Atomic spectroscopy is the determination of elemental composition by its electromagnetic or mass spectrum. The study of the electromagnetic spectrum of elements is called Optical Atomic Spectroscopy. Electrons exist in energy levels within an atom. These levels have well defined energies and electrons moving between them need to absorb or emit energy equal to the difference between them. In optical spectroscopy, the energy consumed to move an electron into a more energetic level and/or the energy emitted as the electron moves to a less active energy level is in the form of a photon. The wavelength of the emitted radiant energy is directly linked to the electronic transition which has occurred. Since every element has a unique electronic structure, the wavelength of light emitted is a special property of every individual element.
Since the orbital configuration of a large atom may be complex, there are lots of electronic transitions which can occur, each transition resulting in the emission of a characteristic wavelength of light, as illustrated below atomic absorption spectroscopy. The science of nuclear spectroscopy has yielded three techniques for analytical use: Atomic Absorption. Atomic Emission. Atomic Fluorescence. The process of excitation and decay to the ground state is involved in all three fields of nuclear spectroscopy. Either the energy absorbed in the excitation process, or the energy emitted in the decay process is measured and used for analytical purposes. If light of just the right Wavelength impinges on a free, ground state atom, the atom may absorb the light as it enters an excited state in a process called atomic absorption. This procedure is shown on the right. Atomic absorption measures the amount of light in the resonant wavelength which is absorbed as it passes through a cloud of atoms.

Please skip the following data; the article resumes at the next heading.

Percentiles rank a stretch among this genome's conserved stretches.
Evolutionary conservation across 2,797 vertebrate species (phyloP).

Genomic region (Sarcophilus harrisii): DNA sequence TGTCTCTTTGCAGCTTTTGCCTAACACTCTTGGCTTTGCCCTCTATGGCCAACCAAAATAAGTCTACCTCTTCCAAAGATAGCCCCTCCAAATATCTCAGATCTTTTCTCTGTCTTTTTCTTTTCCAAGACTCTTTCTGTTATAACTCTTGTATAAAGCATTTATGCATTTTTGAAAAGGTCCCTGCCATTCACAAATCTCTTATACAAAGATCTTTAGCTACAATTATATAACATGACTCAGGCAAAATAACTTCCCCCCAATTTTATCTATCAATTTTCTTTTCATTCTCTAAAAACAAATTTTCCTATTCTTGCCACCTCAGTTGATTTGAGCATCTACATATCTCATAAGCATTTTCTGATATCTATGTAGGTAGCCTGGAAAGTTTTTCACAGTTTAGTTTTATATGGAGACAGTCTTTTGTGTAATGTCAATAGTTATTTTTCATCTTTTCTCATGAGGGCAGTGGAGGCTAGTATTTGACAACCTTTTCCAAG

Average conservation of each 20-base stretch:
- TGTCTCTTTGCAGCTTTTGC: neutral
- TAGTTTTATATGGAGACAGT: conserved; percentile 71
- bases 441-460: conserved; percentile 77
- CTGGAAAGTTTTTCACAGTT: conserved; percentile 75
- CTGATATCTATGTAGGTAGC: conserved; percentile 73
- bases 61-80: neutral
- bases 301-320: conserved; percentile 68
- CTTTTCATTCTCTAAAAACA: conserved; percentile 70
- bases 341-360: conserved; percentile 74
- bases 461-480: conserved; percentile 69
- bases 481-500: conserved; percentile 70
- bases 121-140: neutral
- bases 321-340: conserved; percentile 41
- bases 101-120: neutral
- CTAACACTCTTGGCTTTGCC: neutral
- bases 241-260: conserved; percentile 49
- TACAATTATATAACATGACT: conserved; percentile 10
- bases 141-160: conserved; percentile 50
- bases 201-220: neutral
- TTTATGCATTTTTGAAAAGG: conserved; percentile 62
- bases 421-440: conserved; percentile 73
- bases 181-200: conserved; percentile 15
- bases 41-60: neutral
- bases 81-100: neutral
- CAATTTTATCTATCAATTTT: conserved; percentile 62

As the number of atoms in the light path increases, the amount of light absorbed increases in a predictable manner. By quantifying the amount of light absorbed, a quantitative determination of the quantity of analyte element present can be made. Using special light sources and careful choice of wavelength allow the specific quantitative determination of human elements in the presence of others. The atom cloud required for atomic absorption measurements is produced by supplying enough thermal energy to the sample to dissociate the chemical compounds into free atoms. Aspirating a solution of the sample into a flame aligned in the light beam serves this purpose. Under the proper flame conditions, the majority of the atoms will remain in the ground state form and are capable of absorbing light at the analytical wavelength from a source lamp. The ease and speed at which precise and accurate determinations can be made with this technique have made atomic absorption one of the most popular methods for the determination of metals.